In the wake of the Newtown, Connecticut shooting, one small town in Connecticut is holding a drive to collect and destroy violent video games. The voluntary drive hopes people in the community will at least talk with their kids and better understand the games that they are playing. If parents would like, they can bring in a violent video game and exchange it for a $25 gift certificate at their local drive-in movies.
The town of Southington will collect, destroy, and later incinerate the disks of violent movies, games, and music. The drive, which takes place on January 12, is organized by SouthingtonSOS, a group that formed after Katrina to quickly organize the community after a national or local tragedy.
"There are youngsters who appear to be consumed with violent video games," Southington School superintendent Joe Erardi said. "I'm not certain if that's a good thing. If this encourages one courageous conversation with a parent and their child, then it's a success.
"We're suggesting that for parents who have a child or children who play violent video games, to first of all view the games. We're asking parents to better understand what their child is doing. Have a conversation about next steps. If parents are comfortable (with their child's gaming habits), we're comfortable."
The $25 gift certificate is being donated by the Chamber of Commerce and is intended to be used on an alternative form of entertainment, such as a local movie or waterpark.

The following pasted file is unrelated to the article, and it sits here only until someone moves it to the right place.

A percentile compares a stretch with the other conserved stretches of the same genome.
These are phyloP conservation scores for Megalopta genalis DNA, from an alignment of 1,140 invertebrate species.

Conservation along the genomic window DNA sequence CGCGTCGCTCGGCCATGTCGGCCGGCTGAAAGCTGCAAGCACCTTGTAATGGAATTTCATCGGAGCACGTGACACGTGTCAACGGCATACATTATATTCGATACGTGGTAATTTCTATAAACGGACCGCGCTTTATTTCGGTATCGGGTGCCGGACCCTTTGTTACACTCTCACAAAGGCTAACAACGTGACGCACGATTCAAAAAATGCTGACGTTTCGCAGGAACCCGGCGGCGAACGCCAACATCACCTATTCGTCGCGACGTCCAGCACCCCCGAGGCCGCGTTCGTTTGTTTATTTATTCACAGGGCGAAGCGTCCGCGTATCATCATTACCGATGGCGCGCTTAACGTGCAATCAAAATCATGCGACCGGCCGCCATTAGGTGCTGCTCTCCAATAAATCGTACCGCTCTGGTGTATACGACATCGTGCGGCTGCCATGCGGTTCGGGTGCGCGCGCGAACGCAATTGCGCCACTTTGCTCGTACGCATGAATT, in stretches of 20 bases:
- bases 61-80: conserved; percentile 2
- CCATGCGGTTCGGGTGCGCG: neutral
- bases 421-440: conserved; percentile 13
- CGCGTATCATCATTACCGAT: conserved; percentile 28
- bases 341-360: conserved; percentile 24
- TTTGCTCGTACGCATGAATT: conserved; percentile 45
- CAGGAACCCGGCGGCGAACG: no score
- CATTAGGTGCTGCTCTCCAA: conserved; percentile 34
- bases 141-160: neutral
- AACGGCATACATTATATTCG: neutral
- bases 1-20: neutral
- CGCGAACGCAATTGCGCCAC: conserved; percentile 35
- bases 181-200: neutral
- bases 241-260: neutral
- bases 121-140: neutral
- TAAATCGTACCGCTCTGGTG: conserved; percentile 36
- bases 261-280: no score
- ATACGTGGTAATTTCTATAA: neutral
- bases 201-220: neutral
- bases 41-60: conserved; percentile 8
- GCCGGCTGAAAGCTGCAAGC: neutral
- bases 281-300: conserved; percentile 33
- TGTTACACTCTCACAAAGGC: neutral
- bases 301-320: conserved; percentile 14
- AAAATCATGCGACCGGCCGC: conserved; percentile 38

"The group's action is not intended to be construed as statement declaring that violent video games were the cause of the shocking violence in Newtown on December 14th," according to a statement from the organization. "Rather, SouthingtonSOS is saying is that there is ample evidence that violent video games, along with violent media of all kinds, including TV and Movies portraying story after story showing a continuous stream of violence and killing, has contributed to increasing aggressiveness, fear, anxiety and is desensitizing our children to acts of violence including bullying. Social and political commentators, as well as elected officials including the president, are attributing violent crime to many factors including inadequate gun control laws, a culture of violence and a recreational culture of violence."